The Duke Blue Devils were the 2010 Kings of March. Part of the reason was the sudden impact of big man Brian Zoubek. Zoub was a tower or a player, and a true seven footer.
As Big Z rides off into the sunset, it is assumed that the Blue Devil frontcourt will be dominated by two guys that know each other very well; after all they are brothers.
Last season Duke was a family affair as Miles Plumlee scored 206 points and brother Mason scored 125. Many in the mass media and Duke Fan-nation feel that both Plumlees will be stepping into Duke's starting lineup and playing alongside one another for most of the year.
Some believe that it is very likely that Marshall Plumlee could also be suiting up for Duke in the future as well, but there is someone that could be Duke's anti-Plumlee. A player that could fight for playing time and slide into the starting lineup over one of the brothers.
Josh Hairston is not a Plumlee, and will often times be the odd man out. This could add additional motivation as he will be looking to outplay and outwork Miles and Mason to get himself on the court.
Hairston may be asked to play down low, but he is no Zoub. Josh is big enough to bang down low, often scoring with his back to the basket, but what may separate him is his ability to stretch the floor and shoot out to around seventeen feet. He prefers playing facing the basket. He has a quick first step and will cause match up problems in the future.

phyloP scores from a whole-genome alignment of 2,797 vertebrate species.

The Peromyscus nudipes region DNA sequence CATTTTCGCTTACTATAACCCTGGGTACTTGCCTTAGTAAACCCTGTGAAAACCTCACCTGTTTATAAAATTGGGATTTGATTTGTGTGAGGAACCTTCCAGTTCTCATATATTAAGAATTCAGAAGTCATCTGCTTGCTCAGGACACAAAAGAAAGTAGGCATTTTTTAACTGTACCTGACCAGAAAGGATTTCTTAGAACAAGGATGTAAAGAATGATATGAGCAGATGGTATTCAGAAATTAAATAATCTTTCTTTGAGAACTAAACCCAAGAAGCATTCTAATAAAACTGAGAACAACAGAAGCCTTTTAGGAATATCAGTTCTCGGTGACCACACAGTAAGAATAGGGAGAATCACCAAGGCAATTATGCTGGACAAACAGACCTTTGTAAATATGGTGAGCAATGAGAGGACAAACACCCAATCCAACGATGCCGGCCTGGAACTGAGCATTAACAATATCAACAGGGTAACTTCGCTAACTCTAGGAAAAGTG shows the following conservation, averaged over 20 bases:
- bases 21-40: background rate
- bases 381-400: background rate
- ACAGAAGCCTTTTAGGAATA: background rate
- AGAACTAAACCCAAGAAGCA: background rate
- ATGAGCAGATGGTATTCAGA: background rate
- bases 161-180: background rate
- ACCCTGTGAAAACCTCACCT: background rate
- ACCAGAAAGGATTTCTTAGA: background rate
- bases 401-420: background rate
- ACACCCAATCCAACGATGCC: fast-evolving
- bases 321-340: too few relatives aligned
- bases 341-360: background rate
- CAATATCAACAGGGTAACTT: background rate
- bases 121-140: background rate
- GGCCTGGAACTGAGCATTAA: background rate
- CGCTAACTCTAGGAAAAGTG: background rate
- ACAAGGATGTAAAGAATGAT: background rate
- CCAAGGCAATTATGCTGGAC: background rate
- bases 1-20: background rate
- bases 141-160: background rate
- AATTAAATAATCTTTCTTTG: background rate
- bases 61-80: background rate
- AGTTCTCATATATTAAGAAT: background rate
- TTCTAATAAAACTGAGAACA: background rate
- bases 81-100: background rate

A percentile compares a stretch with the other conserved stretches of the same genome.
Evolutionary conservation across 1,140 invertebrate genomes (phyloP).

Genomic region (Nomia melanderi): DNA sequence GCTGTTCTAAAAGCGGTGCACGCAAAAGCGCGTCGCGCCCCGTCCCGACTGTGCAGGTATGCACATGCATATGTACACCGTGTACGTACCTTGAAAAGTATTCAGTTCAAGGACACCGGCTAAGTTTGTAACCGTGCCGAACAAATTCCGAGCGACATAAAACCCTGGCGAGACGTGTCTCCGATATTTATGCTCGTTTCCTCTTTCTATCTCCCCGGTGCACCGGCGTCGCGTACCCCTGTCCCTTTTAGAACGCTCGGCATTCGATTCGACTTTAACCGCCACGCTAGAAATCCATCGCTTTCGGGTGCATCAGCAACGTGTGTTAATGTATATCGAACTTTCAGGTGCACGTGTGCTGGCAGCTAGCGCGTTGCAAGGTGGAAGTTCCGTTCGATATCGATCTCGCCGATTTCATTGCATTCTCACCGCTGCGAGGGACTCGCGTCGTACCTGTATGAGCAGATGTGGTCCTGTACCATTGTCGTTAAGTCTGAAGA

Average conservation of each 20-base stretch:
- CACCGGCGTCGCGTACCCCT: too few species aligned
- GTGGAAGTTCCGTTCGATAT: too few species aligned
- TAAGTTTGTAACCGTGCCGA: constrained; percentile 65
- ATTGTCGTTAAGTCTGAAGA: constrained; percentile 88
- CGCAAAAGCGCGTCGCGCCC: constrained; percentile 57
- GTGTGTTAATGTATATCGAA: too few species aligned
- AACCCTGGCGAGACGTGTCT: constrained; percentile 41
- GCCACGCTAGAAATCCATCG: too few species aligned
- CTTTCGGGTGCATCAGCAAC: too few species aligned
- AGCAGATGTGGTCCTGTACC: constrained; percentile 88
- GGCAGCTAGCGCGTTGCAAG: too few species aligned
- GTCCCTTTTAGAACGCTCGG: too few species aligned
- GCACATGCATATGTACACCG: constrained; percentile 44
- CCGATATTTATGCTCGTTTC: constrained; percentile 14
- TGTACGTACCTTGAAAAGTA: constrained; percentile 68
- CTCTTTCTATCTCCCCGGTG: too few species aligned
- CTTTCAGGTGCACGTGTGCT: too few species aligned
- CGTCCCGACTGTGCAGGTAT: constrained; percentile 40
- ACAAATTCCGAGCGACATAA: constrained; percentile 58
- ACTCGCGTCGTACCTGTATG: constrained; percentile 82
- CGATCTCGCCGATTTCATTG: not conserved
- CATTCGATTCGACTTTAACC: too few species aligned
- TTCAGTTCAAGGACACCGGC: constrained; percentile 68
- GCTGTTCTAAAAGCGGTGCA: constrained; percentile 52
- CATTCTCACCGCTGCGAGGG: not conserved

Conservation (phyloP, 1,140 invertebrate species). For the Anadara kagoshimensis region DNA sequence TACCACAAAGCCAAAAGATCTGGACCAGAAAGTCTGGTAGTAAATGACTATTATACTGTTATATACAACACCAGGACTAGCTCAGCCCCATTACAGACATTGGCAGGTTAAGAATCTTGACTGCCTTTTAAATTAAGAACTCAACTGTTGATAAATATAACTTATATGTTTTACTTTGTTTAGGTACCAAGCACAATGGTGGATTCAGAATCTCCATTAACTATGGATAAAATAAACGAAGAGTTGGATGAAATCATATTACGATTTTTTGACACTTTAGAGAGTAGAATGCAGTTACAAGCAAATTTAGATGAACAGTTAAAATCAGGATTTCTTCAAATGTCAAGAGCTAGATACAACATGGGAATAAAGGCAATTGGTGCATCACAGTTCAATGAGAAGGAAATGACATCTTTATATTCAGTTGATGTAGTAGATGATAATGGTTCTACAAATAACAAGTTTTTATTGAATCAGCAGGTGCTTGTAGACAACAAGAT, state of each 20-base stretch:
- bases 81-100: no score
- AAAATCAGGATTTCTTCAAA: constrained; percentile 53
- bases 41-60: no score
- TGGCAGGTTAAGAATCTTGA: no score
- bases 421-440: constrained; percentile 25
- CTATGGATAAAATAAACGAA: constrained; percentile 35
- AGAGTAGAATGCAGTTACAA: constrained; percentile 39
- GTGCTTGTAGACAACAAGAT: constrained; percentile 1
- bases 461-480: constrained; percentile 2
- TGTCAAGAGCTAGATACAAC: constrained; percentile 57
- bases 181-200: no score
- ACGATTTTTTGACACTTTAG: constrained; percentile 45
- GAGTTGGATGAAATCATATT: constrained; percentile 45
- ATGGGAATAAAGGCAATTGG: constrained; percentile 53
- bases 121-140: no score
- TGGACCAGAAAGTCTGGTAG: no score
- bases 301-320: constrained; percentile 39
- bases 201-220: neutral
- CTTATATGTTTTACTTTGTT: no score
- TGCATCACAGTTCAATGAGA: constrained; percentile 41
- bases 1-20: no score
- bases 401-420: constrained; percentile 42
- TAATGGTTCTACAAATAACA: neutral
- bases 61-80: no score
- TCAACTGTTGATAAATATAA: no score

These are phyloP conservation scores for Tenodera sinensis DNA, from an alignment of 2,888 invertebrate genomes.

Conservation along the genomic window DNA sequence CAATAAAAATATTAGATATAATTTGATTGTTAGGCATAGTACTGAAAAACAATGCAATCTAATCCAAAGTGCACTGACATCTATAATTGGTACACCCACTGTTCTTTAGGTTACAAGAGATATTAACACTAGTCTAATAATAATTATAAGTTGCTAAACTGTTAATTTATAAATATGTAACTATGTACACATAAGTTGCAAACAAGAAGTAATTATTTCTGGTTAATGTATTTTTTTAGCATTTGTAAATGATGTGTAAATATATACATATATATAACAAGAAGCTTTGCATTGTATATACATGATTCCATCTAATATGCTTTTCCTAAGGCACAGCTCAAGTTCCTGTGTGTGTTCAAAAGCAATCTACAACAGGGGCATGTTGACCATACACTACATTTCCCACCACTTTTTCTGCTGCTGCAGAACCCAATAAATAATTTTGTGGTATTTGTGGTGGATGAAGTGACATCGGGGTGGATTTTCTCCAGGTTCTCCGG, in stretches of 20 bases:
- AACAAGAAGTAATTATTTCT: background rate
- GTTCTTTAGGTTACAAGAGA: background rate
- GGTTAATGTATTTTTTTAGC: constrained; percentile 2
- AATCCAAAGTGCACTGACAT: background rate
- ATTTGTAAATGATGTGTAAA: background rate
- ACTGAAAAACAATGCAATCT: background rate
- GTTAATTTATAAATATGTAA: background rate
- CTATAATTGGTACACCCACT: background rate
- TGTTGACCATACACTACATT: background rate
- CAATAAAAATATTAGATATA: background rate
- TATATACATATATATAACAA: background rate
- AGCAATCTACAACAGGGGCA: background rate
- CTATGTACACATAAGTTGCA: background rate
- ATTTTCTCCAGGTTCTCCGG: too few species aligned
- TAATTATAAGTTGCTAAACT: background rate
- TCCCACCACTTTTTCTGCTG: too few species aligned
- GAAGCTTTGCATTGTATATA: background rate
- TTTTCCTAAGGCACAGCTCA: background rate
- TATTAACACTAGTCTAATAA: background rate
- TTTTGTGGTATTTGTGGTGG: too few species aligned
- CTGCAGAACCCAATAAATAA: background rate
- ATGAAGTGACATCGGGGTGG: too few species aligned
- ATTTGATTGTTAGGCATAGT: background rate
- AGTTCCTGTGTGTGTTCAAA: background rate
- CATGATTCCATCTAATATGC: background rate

The former Virginia and Maryland state player of the year will more than likely be a project player at Duke. He is not the player that will be the breakout freshman for next years team.
He will not be the most athletic player on the team, and is slightly undersized to be a dominant center. Where he may fit in, could be at the forward position where his shooting will be very important. In short, Hairston is the perfect system player for Duke and could blossom into something special later in his career.
He is the picture perfect character guy that will call Duke home.
If you were to compare Hairston with a former Duke player it would have to be to Josh McRoberts. Although Hairston is not as hyped as McRoberts was out of high school, Hairston is a solid passer and will often find himself at the free throw line looking to make the perfect pass or pull up.
While Josh may not be the most talented player in this recruiting class, over time he could prove to be one of the most important. If he is able to grow over his career he could develop into a solid player and have a good career at Duke.
If any of the "new" guys are here for four years it is Josh Hairston, and Duke is lucky to have him.